Xenograft bone grafts are taken from a cow or pig and processed so that much of what is left is mineral components. Xenografts add incredible support to the site of the dental implants, and over time, the body replaces the xenograft with completely new bone.
Alloplast bone grafts have the grafting material made from a type of glass made from the naturally occurring mineral in bone, called hydroxyapatite. This material is both non-inflammatory and non-carcinogenic, which makes it particularly safe and effective with excellent resulting hardness and osteoconduction.
So these are the options to discuss with your dentist or implantologist.
Sensitivity to metals is not unusual (most commonly to nickel); sensitivity to titanium is rare, but it does exist. Some titanium implants are pure titanium, while most are an alloy to make them stronger. So if there are any concerns, you can have a Melisa test or a Clifford’s test to determine if there are issues with titanium.
Most naturopaths and dentists can arrange this test for you.
Should it prove that you have this sensitivity, zirconia implants are the non-metallic, ceramic type alternative. Although not as well known, they have been in clinical use for decades and are also excellent choice for tooth replacement.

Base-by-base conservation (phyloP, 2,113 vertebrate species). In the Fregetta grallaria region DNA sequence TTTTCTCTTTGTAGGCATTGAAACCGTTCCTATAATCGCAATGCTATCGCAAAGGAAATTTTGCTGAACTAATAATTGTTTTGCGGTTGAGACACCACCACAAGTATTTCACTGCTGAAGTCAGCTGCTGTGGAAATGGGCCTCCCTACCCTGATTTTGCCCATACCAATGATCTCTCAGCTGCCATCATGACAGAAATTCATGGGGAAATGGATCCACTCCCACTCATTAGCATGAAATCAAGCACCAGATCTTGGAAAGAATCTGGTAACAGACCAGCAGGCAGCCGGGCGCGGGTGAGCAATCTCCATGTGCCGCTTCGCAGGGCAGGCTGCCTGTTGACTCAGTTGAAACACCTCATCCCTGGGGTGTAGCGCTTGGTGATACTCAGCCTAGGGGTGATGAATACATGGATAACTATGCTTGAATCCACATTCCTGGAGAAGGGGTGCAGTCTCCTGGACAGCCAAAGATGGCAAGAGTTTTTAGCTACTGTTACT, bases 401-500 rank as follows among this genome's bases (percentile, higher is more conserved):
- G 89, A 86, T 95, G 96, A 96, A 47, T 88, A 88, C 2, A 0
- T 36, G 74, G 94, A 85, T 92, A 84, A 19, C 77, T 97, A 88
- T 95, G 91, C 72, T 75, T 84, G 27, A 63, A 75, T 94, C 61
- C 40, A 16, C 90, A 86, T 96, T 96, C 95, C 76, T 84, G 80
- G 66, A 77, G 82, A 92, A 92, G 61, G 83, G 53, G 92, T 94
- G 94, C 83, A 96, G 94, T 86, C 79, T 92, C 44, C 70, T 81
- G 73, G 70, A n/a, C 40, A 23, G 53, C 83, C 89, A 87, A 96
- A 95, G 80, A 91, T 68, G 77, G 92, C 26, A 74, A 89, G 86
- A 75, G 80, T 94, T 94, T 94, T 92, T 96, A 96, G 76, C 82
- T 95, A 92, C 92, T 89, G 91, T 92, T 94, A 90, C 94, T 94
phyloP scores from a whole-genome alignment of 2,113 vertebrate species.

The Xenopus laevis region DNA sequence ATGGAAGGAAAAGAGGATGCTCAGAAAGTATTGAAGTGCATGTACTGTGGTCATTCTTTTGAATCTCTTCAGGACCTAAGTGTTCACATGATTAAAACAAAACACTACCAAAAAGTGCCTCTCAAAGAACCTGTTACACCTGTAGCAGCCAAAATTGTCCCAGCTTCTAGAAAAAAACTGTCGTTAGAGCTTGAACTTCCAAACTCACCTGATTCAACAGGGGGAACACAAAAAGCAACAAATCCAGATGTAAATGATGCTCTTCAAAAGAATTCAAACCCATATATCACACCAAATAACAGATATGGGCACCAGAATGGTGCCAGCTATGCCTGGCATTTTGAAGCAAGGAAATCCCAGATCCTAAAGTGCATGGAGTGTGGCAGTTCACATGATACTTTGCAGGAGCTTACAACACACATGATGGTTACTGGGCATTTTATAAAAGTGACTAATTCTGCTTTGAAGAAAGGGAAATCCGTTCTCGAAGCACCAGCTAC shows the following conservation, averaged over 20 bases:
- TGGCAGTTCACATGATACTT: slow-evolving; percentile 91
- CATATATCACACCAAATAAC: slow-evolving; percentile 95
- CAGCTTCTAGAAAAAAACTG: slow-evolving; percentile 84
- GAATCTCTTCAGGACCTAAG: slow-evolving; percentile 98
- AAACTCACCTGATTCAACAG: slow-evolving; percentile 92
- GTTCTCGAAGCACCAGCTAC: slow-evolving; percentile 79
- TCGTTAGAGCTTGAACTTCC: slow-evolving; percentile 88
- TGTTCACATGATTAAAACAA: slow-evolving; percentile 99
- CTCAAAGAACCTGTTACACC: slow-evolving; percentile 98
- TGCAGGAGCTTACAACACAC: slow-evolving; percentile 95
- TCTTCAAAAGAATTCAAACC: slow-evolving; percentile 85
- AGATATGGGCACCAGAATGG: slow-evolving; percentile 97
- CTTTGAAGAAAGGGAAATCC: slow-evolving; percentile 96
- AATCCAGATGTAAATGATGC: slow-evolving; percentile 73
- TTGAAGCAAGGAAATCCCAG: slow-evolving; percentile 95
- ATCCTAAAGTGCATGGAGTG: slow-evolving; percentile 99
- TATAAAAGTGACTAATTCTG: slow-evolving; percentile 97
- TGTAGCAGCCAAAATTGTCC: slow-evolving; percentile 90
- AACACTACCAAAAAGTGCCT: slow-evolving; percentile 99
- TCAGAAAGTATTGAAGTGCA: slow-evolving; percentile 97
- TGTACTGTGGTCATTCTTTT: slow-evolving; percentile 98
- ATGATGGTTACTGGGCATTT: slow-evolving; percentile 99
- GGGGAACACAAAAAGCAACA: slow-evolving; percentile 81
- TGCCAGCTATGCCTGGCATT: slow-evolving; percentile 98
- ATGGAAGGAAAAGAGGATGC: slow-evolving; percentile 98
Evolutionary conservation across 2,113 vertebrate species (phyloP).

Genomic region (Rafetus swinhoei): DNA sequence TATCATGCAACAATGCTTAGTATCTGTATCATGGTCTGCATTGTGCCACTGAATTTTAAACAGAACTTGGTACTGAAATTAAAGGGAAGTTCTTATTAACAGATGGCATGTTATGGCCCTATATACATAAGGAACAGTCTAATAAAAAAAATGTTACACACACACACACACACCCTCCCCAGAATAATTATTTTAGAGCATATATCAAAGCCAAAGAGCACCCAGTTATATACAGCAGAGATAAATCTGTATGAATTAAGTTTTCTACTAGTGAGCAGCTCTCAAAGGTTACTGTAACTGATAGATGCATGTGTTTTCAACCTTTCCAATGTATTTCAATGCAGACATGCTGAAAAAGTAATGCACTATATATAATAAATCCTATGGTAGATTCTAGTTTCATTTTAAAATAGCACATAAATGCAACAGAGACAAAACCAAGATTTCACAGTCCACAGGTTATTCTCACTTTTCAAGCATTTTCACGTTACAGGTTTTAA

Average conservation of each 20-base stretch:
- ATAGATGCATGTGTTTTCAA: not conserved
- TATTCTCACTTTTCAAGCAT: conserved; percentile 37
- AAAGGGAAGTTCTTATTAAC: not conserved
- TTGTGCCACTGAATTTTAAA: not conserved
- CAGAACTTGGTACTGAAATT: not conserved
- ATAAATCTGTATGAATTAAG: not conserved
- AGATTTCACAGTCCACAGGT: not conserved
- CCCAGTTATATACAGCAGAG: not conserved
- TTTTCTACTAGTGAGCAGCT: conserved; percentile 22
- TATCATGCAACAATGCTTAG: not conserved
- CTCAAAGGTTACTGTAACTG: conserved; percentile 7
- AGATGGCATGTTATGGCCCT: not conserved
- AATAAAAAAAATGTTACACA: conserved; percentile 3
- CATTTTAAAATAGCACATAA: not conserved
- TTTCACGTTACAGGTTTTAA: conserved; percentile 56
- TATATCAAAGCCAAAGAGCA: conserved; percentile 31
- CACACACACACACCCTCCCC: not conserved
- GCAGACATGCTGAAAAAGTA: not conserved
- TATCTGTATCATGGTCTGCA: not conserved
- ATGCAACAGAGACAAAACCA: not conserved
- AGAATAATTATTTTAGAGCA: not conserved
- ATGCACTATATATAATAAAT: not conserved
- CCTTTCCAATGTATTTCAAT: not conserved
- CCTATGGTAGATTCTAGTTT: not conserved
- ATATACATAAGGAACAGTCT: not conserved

Gum disease can be a factor in the placement of implants. Depending on its severity, and how well it is being treated and controlled, is key to infection and implant failure rate and will typically be addressed prior to the implant process.
Implants prevent further jawbone deterioration because their placement stimulates atrophied bone. When teeth are missing and roots that were once bonded to your gums and jawbone are no longer present, over time, your jawbone can begin to break down, giving your facial structure a sunken appearance.
Dental implants restore and prevent this, making them indeed life changing. Anyone with full or partial dentures will be aware of their shortcomings; implants overcome these, and are by far the best method of replacing teeth in the long term, given that growing new teeth using stem cells is at least a decade away.
Comparatively, bridges don’t carry as many functional issues, but in the long term even they can fail due to decay, fracture, or gum disease. Studies show that implants have less than 2% failure rate after ten years; the same period shows have a 15-20% failure rate for traditional crowns and bridges.
Short-term failure with implants can occur before the entire treatment is completed. It can happen during the first few months of healing following surgery, and even up to a year later. There are few things in life that last a lifetime and dental implants are no different. Despite the fact that less than 2% of implants fail, it’s not much consolation if you’re in that 2% – that makes it’s a 100% failure from your perspective…
Dental implants must remain immobile for a long enough period for osseo-integration to occur – taking a full 4-5 months to fully heal, based on a “sigma” of bone: the process of mineralisation that is a biological constant, regardless of age or ethnicity.
Any movement of the implant during the first 8-12 weeks will un-stabilise the post, and bone will not grow against its sides. Instead, there will soft tissue ingrowth with the result of a loose and likely painful implant site.